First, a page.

Doctor’s Tip: Ignore the fish oil salesman
In the last few years, it has become apparent that taking fish oil does not prevent cardiovascular events (heart attacks and strokes) after all. Decades ago two Danish researchers, Bang and Dyerberg, studied the Eskimos and claimed that in spite of eating mainly seal and whale blubber and no fruit or vegetables, Eskimos had a low rate of heart disease, which is counter to what we see in other populations.
According to Dr. Michael Greger (nutritionfacts.org), however, this was not based on scientific facts. It turns out that Eskimos actually have a high rate of cardiovascular disease and in particular twice the rate of hemorrhagic stroke compared with people on a Western diet. They also do not have a long life span, in general. They have had atherosclerosis for hundreds of years based on frozen mummies from as long as 1,000 years ago. When the Eskimo diet became Westernized recently, the rate of heart disease actually went down (usually when a population goes from eating their traditional diet to eating a Western diet the rate of cardiovascular disease goes up).
How could scientists have gotten it so wrong all these years? Dr. Greger calls it confirmation bias, described some years back by the famous scientist Francis Bacon like this: “We prefer to believe what we prefer to be true.”
Fish oil has long been touted as helping prevent heart attacks and strokes, and fish oil is a multibillion-dollar industry. The American Heart Association still recommends it.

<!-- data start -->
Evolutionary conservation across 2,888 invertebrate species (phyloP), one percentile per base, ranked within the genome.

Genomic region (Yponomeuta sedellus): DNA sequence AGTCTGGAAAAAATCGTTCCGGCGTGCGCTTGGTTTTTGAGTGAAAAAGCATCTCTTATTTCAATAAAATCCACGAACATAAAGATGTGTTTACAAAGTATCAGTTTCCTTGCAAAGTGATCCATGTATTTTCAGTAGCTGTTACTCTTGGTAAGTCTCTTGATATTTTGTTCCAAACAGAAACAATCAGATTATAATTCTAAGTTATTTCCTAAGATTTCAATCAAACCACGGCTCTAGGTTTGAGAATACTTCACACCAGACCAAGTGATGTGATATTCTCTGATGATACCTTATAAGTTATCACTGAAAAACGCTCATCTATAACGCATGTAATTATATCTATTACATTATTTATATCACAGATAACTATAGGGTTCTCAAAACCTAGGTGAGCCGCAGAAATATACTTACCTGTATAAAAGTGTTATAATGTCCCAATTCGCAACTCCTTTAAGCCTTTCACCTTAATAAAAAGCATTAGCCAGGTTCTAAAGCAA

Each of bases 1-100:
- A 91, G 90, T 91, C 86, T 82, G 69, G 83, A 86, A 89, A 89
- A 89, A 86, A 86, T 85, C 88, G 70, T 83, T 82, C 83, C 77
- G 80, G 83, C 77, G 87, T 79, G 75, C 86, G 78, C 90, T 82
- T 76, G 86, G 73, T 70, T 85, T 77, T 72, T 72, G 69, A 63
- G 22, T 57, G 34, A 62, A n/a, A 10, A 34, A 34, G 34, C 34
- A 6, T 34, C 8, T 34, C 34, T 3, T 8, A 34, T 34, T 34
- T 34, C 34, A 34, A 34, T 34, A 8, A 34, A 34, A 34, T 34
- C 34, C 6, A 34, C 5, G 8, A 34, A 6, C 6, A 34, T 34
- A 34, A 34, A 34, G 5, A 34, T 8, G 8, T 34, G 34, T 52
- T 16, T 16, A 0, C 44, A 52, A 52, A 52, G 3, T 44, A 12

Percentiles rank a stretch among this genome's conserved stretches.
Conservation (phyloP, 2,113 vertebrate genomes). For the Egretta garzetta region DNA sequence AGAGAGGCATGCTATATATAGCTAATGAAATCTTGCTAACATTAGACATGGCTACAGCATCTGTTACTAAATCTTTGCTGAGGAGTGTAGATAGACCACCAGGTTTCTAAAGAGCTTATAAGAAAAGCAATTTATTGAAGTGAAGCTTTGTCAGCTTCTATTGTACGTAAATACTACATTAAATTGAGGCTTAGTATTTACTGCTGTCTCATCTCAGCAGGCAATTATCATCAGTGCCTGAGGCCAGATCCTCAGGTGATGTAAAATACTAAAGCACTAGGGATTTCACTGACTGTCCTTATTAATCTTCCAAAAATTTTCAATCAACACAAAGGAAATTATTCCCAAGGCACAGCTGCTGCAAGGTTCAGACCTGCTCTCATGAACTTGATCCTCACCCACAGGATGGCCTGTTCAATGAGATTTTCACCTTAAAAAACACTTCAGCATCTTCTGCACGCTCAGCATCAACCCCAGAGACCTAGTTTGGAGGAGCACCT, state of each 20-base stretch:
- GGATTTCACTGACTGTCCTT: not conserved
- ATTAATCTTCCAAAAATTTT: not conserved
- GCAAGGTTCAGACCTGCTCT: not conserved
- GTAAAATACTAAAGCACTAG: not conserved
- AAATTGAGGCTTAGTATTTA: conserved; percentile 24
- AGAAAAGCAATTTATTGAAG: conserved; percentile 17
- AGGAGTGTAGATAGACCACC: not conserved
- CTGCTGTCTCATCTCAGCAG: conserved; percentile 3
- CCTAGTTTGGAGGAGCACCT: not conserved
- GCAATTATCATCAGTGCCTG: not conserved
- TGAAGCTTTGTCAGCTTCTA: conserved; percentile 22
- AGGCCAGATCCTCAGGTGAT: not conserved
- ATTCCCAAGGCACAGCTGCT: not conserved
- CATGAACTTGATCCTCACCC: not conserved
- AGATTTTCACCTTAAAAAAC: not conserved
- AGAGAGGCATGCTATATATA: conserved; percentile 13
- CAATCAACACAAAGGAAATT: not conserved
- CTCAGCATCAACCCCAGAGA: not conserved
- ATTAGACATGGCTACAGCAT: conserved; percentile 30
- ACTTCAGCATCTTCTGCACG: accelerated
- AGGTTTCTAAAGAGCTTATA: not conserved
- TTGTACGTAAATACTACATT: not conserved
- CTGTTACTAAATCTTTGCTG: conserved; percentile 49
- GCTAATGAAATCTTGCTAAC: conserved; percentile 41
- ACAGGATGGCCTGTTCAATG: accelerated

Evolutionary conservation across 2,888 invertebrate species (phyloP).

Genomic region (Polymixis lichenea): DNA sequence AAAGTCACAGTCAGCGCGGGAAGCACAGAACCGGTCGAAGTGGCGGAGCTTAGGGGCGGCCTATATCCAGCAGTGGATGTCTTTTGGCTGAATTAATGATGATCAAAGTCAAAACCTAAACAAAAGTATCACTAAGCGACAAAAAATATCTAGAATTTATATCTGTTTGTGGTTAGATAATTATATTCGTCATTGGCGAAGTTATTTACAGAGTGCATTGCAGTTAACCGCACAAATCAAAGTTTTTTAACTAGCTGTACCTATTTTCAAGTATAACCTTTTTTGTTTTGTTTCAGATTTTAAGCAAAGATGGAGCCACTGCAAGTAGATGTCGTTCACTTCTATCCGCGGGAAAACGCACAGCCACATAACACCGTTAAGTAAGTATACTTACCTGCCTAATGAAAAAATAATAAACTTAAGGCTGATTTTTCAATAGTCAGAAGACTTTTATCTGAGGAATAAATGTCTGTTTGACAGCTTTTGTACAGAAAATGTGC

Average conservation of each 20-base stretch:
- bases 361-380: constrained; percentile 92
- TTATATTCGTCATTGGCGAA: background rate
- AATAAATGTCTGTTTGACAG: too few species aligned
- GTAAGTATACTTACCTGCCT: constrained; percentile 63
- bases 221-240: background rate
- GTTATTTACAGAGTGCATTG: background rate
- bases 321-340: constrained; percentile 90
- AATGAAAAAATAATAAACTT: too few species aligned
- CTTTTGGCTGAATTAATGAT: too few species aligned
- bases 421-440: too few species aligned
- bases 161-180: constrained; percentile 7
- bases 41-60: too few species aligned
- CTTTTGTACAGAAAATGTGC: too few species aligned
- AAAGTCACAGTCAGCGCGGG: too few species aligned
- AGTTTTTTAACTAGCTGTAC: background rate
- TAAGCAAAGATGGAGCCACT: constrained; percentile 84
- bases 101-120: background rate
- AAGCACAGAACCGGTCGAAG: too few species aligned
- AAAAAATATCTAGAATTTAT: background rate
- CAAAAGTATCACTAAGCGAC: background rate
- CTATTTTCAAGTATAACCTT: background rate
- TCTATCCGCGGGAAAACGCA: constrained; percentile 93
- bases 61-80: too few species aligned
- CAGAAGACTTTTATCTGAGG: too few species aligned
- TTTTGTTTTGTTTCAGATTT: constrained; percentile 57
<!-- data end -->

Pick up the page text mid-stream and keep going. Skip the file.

But according to “How Not to Die,” a new book by Dr. Greger, there have been studies showing benefit from fish oil but subsequent studies showing no benefit. A recent meta-analysis published in the Journal of the American Medical Association looked at all the best studies on fish oil and it showed no benefit in longevity, cardiac death, sudden death, heart attack and stroke.
And there is a downside to taking fish oil and even eating fish, and that is contaminants such as heavy metals, especially mercury. So don’t waste your money on fish oil. You do need omega 3, though, for brain health among other things, which you can get through a tablespoon a day of ground flaxseed daily, available at most grocery stores.
If you don’t eat fish, just to be sure you’re getting enough omega 3 you might want to take 250 mg a day of vegan, algae-derived omega 3, available at health food stores.
Dr. Feinsinger, who retired from Glenwood Medical Associates after 42 years as a family physician, now has a nonprofit Center For Prevention and Treatment of Disease Through Nutrition. He is available for free consultations about heart attack prevention and any other medical concerns. Call 970-379-5718 for an appointment. For questions about his columns, email him at firstname.lastname@example.org.
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